8 points



Out-Of-Class Discussion Forum using Lotus Notes

52 points



Final Exam: "My Approach to Teaching: What I Do, What’s The Underlying Philosophy, and Why This Is a Good Fit"

100 points


Dec 15

Total Points

400 points




Our class session September 18th will be the only general class session in which there will be an opportunity for class participation to be evaluated. I expect you to read the assignment in advance and contribute to the class discussion. Your class participation will be judged on the basis of the quality of the insight that you add to the discussion, not on the quantity of words that you say. After class on September 18th, I will record a class participation score for each student.


On September 18th, we will initiate an out-of-class discussion forum. This discussion will be conducted electronically in non-synchronous time using Lotus Notes. It will run for four weeks as a graded element of the class. After that if will be purely voluntary and ungraded, but a useful resource.

Given the wide diversity of Class Observation and MicroTeaching experiences, only the coursest assessment wil be made – they will be graded on a High pass, Pass, Low Pass scale with relatively few people likely to get High Pass or Low Pass scores




Microteaching is a teaching for a short period of time. It is designed to give you a realistic experience in a low-risk setting and detailed, constructive feedback.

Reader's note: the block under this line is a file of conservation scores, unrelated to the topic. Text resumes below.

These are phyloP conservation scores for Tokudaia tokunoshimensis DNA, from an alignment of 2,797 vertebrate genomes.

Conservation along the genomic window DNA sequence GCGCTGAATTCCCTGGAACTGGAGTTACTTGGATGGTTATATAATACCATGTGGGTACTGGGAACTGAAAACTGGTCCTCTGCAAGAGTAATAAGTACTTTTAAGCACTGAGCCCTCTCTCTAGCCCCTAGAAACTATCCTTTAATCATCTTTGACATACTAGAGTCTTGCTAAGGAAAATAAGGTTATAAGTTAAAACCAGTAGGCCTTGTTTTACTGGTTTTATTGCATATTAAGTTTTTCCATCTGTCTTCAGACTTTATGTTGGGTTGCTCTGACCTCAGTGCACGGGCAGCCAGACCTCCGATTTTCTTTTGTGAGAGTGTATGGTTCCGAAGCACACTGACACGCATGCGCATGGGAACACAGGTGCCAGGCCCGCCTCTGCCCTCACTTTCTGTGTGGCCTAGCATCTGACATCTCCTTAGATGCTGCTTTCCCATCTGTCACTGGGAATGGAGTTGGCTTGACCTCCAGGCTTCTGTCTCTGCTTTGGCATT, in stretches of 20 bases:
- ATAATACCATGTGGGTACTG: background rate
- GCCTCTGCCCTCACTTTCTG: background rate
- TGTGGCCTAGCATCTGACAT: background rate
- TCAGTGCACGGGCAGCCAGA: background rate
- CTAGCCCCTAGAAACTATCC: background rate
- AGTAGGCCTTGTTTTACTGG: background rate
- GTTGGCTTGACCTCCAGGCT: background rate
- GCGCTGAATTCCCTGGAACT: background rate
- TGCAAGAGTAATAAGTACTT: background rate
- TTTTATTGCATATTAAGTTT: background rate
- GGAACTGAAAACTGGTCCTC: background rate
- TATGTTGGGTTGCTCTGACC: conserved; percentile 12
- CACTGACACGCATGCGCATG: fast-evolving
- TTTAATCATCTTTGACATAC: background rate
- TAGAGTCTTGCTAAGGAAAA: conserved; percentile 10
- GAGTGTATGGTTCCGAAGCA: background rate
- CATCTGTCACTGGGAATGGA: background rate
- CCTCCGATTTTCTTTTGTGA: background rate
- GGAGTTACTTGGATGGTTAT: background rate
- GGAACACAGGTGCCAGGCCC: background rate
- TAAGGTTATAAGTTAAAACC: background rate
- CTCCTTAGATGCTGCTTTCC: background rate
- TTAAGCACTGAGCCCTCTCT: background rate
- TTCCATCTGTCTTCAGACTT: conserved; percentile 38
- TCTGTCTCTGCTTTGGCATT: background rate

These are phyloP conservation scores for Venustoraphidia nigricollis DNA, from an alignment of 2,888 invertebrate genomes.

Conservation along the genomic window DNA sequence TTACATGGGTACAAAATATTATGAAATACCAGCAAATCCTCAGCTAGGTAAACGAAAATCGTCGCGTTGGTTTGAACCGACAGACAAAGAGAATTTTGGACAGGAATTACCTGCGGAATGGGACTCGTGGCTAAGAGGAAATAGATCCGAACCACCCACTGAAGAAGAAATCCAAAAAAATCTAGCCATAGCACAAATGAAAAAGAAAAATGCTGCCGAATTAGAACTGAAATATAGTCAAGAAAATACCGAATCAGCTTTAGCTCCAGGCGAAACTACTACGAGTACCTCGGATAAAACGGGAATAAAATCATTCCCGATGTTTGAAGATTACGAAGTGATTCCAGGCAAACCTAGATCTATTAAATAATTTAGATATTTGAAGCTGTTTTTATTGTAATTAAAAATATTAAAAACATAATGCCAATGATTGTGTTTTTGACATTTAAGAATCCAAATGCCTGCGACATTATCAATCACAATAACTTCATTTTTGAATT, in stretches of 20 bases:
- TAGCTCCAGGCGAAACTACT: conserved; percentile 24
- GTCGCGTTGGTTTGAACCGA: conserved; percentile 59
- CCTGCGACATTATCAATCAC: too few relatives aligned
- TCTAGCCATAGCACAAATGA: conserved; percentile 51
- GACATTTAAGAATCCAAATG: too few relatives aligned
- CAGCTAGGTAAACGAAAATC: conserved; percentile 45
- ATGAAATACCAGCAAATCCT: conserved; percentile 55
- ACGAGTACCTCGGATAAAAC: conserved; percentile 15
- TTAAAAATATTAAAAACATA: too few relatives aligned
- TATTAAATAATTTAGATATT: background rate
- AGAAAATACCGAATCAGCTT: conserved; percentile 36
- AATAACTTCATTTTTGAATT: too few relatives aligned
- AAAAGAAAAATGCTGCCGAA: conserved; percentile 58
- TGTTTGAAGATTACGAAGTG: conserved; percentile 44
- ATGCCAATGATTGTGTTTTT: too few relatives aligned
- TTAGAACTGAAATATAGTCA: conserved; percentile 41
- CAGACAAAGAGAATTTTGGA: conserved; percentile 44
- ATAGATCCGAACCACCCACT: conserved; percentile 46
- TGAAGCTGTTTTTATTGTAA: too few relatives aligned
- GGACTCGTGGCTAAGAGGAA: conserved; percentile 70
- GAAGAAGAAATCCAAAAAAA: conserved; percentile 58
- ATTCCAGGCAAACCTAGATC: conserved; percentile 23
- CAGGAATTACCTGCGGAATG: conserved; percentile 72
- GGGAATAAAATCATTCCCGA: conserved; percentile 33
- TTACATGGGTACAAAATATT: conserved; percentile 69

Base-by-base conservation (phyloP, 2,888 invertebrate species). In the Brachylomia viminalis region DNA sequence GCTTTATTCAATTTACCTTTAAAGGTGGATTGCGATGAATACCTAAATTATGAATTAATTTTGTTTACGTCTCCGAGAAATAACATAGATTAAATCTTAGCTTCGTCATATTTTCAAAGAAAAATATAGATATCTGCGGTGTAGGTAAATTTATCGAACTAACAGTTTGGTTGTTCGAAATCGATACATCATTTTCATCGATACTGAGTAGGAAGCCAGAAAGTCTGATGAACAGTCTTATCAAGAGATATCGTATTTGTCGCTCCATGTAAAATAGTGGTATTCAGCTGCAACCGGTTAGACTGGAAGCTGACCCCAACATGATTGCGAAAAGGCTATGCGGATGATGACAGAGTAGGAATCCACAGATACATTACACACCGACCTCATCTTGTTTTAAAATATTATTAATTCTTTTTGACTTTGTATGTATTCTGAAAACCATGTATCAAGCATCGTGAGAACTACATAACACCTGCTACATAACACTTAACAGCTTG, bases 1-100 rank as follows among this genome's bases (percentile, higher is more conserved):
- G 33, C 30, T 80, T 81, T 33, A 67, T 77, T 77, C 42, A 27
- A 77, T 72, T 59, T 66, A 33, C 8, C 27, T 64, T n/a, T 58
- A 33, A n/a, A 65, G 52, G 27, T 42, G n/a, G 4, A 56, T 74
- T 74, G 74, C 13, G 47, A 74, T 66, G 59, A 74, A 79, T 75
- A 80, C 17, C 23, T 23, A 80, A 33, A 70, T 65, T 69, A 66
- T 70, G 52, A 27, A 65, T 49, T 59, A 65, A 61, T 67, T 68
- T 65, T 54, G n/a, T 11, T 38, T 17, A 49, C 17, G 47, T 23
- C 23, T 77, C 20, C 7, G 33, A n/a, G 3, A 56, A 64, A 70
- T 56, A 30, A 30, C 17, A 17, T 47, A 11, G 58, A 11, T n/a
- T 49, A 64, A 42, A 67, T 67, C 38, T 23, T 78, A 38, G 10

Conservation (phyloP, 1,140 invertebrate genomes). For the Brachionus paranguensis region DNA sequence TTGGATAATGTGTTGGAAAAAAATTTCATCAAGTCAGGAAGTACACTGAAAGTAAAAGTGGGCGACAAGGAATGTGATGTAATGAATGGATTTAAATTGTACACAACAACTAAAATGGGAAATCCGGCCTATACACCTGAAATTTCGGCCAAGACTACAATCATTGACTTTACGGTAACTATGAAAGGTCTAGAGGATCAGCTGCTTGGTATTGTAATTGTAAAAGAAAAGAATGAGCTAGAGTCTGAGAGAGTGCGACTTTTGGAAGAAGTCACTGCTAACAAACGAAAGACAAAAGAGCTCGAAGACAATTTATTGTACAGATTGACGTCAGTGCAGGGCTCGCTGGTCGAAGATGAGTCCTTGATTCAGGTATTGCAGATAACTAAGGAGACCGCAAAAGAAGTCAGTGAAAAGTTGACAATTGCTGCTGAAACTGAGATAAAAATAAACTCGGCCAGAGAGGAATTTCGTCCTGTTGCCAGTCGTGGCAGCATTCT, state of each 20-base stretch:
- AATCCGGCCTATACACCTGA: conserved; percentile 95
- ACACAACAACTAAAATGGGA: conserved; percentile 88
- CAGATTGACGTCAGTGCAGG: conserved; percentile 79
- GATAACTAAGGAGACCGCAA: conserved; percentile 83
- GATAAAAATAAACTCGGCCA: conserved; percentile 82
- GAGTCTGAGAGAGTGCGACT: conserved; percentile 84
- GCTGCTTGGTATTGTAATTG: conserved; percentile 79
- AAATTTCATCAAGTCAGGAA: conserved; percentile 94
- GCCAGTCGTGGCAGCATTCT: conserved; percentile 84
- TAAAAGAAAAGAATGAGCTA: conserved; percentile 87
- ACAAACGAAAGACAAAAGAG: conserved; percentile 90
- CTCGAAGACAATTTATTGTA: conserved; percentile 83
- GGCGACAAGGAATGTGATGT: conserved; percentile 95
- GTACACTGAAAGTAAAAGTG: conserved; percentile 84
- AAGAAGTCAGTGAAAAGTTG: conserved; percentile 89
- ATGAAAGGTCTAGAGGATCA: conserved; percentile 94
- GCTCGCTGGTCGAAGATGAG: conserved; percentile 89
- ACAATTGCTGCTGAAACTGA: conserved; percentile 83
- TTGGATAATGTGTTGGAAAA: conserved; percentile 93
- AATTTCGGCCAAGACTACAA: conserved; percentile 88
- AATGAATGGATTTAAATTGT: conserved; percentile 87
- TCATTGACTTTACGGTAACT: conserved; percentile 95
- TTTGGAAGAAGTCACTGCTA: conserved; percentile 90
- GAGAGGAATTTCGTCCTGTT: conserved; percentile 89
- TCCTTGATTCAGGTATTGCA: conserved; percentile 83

The first microteaching will take place on September 11th. It is important that you be on time for that session, as walking in late cause you to miss instructions and/or disrupt a classmate’s teaching session. I will act ast the facilitator. The facilitator will review the directions, operate the videocamera, keep time, write an individual evaluation, and generally manage the overall process. Teaching sessions will be videotaped and each teacher will be given the videotape to take home for self-assessment.

There will be seven teaching sessions. Each group member will teach in one of them. Each teaching session will consist of:

  • A 12 minute teaching period – one group member teaches,
  • A 4 minute evaluation period – the other group members and the facilitator write individual evaluations, and
  • A 1 minute transition period – as people switch seats in preparation for the next teaching session.

Schedule (with one minute transitions between teaching sessions)





9:00 – 9:04

Facilitator reviews the instructions.